Secrets Q & A

11.2 Receivers: Explain the Extra Channels

Question:
I've seen new receivers that are advertised at 11.2. What are the additional channels used for and are they discrete channels or matrixed?

- Chris B
Oklahoma City, OK

Answer:
You ask a very good question. In order to answer your question fully, it is first useful to define "discrete" channels versus "matrix" channels. The latter has nothing to do with the futuristic trilogy starring Keanu Reeves (which coincidentally has GREAT surround sound encoding), but rather the way the audio channels are encoded.

"Discrete" channels are ones that carry fully unique and independent audio signals. The most common example of this is stereo, where the right and left channels carry independent signals so you can identify, say, a drum beat, as coming from the right or the left side.

"Matrix" channels are a blend, or matrix, embedded in two discrete audio channels. The recording/mastering studio blends the third and fourth channels in the original two discrete channels, and the matrixed channels are extracted during the decoding process to end up with four channels.

The nomenclature for surround sound can be confusing to the uninitiated, but is fairly simple in concept. The audio channels are displayed as a numbers, usually in an "X.Y" format. The "X" is the number of full range (or mostly full range) audio channels; the "Y" is the number of low frequency effect channels (think subwoofers). So a 5.1 surround sound signal would have information for five full channels (FR, FL, C, SR, SL) and one low frequency effects channel (LFE). Because the LFE carries the burden of bass from all (or mostly all) of the other channels in the setup, there is almost no real "localizable" sound. So to make a "X.2" signal, the second LFE signal is simply a duplicate of the first.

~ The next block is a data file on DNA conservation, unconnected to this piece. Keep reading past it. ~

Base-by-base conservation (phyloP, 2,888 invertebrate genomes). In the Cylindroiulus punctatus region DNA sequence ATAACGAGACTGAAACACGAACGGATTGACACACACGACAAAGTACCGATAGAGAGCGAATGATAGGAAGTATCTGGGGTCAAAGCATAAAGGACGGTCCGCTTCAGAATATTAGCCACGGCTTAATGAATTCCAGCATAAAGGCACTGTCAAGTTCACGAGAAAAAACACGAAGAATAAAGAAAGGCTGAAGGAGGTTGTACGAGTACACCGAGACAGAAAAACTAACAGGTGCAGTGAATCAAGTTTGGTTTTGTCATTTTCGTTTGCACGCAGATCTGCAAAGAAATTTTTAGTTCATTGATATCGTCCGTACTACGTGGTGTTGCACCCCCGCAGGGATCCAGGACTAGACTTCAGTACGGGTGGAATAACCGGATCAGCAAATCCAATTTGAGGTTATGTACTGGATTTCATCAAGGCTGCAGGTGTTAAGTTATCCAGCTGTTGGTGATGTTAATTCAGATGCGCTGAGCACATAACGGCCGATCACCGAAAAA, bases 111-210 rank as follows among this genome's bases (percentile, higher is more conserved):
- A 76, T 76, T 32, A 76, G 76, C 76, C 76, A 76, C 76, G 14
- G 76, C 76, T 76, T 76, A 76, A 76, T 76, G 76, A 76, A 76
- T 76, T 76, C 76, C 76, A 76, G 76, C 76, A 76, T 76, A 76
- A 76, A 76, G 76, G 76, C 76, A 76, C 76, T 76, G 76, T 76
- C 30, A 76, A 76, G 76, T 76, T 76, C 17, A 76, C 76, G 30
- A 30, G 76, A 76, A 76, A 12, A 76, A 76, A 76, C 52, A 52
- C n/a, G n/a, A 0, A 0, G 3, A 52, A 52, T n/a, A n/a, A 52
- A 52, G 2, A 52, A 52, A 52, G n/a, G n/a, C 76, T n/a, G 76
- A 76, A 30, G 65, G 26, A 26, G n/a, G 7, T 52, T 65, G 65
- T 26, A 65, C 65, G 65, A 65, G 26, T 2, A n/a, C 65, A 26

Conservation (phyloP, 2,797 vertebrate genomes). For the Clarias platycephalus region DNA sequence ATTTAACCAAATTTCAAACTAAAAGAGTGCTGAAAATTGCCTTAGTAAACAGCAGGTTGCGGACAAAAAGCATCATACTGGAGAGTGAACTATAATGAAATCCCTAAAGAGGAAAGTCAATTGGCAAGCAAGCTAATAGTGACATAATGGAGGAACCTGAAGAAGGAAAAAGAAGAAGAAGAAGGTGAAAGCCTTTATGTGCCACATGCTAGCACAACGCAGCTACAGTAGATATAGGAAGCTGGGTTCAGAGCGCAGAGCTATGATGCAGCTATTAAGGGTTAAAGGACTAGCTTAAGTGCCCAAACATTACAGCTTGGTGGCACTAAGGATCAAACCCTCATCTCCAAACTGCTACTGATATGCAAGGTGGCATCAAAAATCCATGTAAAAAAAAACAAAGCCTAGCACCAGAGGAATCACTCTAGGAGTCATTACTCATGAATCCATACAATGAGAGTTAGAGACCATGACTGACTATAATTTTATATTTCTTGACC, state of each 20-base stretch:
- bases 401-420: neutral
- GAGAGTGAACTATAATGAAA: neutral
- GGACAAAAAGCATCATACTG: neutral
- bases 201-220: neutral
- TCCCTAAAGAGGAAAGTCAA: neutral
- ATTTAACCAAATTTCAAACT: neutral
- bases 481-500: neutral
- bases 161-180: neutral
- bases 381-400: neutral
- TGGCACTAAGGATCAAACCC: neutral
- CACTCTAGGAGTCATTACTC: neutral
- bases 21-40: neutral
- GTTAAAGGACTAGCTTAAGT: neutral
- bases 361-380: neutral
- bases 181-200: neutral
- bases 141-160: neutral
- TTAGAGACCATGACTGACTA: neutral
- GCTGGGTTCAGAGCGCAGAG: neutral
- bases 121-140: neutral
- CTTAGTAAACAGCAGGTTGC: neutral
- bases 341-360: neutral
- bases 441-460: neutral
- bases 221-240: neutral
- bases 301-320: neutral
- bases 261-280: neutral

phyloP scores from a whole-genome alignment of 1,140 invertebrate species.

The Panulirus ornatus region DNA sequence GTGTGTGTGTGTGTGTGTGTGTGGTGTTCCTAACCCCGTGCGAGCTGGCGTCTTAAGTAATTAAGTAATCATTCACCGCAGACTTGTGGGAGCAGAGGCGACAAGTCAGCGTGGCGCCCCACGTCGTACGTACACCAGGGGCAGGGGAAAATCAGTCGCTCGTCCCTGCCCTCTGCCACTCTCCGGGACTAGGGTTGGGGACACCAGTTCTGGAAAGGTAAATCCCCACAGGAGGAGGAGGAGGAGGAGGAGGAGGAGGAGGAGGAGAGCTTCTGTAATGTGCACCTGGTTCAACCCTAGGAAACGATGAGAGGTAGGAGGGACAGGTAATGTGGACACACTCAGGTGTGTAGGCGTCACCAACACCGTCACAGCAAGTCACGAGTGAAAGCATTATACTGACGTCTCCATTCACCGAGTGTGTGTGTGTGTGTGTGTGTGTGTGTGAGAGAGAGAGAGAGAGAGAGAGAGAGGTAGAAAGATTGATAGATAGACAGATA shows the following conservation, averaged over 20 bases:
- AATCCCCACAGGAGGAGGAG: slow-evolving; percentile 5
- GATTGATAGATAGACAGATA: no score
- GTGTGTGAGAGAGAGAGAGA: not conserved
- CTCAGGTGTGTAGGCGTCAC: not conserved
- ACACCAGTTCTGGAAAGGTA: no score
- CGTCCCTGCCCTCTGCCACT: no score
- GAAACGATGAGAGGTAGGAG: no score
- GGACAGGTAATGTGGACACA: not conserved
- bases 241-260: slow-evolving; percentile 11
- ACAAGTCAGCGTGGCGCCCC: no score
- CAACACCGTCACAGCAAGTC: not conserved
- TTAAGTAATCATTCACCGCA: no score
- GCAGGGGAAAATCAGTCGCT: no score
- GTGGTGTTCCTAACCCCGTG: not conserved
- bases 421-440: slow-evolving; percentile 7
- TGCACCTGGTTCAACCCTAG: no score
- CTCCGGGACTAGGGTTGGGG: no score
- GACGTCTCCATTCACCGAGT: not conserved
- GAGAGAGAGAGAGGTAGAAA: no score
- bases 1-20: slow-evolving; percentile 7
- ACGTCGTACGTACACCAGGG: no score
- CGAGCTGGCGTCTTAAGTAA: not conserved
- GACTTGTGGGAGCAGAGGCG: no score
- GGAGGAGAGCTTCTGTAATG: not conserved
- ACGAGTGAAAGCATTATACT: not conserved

There are two major companies who encode surround sound for home theater. One is Dolby and the other DTS. Think "Coke vs Pepsi" or "Mac vs PC" and you will have some idea of what we are talking about. Both produce a myriad of surround formats, and a myriad of ways to produce each of them. Going into detail about all of them is far beyond the scope of this QA, but I will try to touch on the more familiar formats here, so when you see "Dolby ProLogic II" or "DTS-HD" on home theater electronics, you will have an idea of what that actually means.

5.1